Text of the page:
Over the years since 1930, their were many arguments as to who had the first ever World Cup hat trick. With the camera being blurry and the players' numbers not being as large and apparent, it was hard to tell for sure who got the goals! The match report said Tom Florie, a fellow USMNT player, got the first goal.
Naturally, for years, many thought Guillermo Stabile, an Argentinian, was the one who got the first WC hat trick, recording one only two days after the USMNT played.
However, 76 years later, Colin Jose, a U.S. soccer historian, stumbled across interviews of Arnie Oliver and Jim Brown, two players on the 1930 USMNT World Cup team. Both players talked about the legendary Bert Patenaude hat trick.
At the time Colin Jose found those interviews, Patenaude was only recorded with two goals, not three.
Jose also found the match report from US Coach, Robert Millar, who wrote about Patenaude's hat trick in his report.
Patenaude himself always knew he got a hat trick, and his family did as well. The Patenaude family, who still reside near the Fall River area to this day, found out that Bert Sr. was credited with his well deserved hat trick after Colin Jose made sure FIFA knew about these artifacts and FIFA credited Patenaude for the goals.
The day this happened was November 10, 2006, a day that the Patenaude family will never forget.
Bert Patenaude passed away on his 65th birthday on November 4, 1974, but his name will live on forever in not just the history of American soccer, but the sport of soccer as a whole.
Overall, Patenaude scored a total of four goals during the 1930 World Cup tournament. It took 80 years for any player to surpass Patenaude for the most goals scored at a World Cup by an American, Landon Donovan doing so at the 2010 edition.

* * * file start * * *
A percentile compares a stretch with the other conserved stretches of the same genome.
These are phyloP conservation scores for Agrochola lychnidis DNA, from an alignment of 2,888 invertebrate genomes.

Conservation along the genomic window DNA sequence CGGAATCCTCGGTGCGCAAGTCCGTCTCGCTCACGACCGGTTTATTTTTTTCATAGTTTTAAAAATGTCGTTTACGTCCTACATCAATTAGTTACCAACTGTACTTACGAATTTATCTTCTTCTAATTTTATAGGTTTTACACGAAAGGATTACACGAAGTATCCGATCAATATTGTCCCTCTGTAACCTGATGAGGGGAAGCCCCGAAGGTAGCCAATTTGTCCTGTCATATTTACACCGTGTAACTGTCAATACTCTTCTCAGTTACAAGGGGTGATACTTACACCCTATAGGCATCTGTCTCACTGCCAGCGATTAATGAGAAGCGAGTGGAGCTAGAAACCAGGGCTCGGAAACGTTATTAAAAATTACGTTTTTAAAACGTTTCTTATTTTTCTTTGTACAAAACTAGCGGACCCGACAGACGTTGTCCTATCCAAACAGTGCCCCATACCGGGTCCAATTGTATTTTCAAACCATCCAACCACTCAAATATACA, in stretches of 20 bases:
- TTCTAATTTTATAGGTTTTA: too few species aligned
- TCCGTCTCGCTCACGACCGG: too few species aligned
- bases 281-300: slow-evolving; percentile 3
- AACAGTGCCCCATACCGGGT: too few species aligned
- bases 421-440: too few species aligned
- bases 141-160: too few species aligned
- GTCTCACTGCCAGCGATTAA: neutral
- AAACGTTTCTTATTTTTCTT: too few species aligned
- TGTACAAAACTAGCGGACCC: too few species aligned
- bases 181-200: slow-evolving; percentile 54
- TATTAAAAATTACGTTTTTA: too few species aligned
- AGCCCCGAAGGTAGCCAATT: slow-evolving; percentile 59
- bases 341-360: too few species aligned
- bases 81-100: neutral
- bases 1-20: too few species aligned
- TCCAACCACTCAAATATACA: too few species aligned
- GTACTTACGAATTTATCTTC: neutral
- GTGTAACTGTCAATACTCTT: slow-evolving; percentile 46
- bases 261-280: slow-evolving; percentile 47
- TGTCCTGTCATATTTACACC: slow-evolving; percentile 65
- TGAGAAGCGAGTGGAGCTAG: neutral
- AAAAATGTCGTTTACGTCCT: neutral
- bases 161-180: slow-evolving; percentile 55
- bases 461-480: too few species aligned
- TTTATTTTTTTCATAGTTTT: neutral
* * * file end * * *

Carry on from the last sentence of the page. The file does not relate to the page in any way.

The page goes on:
Following the 1930 World Cup, Bert Patenaude continued to dominate on the club scene, dominating with the Fall River Marksmen, scoring 114 in 112 games.
During this time, Sam Mark was suffering financially and decided to move the team to New York. He merged the team with the New York Soccer Club and rebranded the club as the New York Yankees (sounds familiar, doesn’t it!).
On Sunday, April 5, 1931, Patenaude scored 5 goals at the Polo Grounds against the Chicago Bricklayers in front of 12,000 fans in a National Challenge Cup Game.
The Boston Globe described Patenaude as ‘slippery as an eel’.
Bert Patenaude would continue his goal-scoring rampage, becoming the most prolific goalscorer in American soccer history along the way. The Fall River native bagged another 5 goals against his former club, the Pawtucket Rangers, in an ASL game. On top of all of this, the goal machine himself scored 10 goals in a game while playing for the Philadelphia German-Americans in the later days of his career.
Throughout his storied career, Patenaude also played for the Newark Americans, Kearny Irish-Americans, St. Louis Central Breweries, and the Philadelphia Passion.
Despite not being picked for the 1934 World Cup squad after being suspended by his club team for behavior ‘unbecoming’ of a player, the legend of the kid from Fall River will live on forever. Bert Patenaude was inducted into the National Soccer Hall of Fame in 1971 and will forever be remembered as the American who got the first ever World Cup hat trick.
With 170 goals in 174 games (most likely more with games not being tallied, etc), Patenaude is undisputedly one of the greatest soccer players of all time.
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All Editorials written by Chris Dailey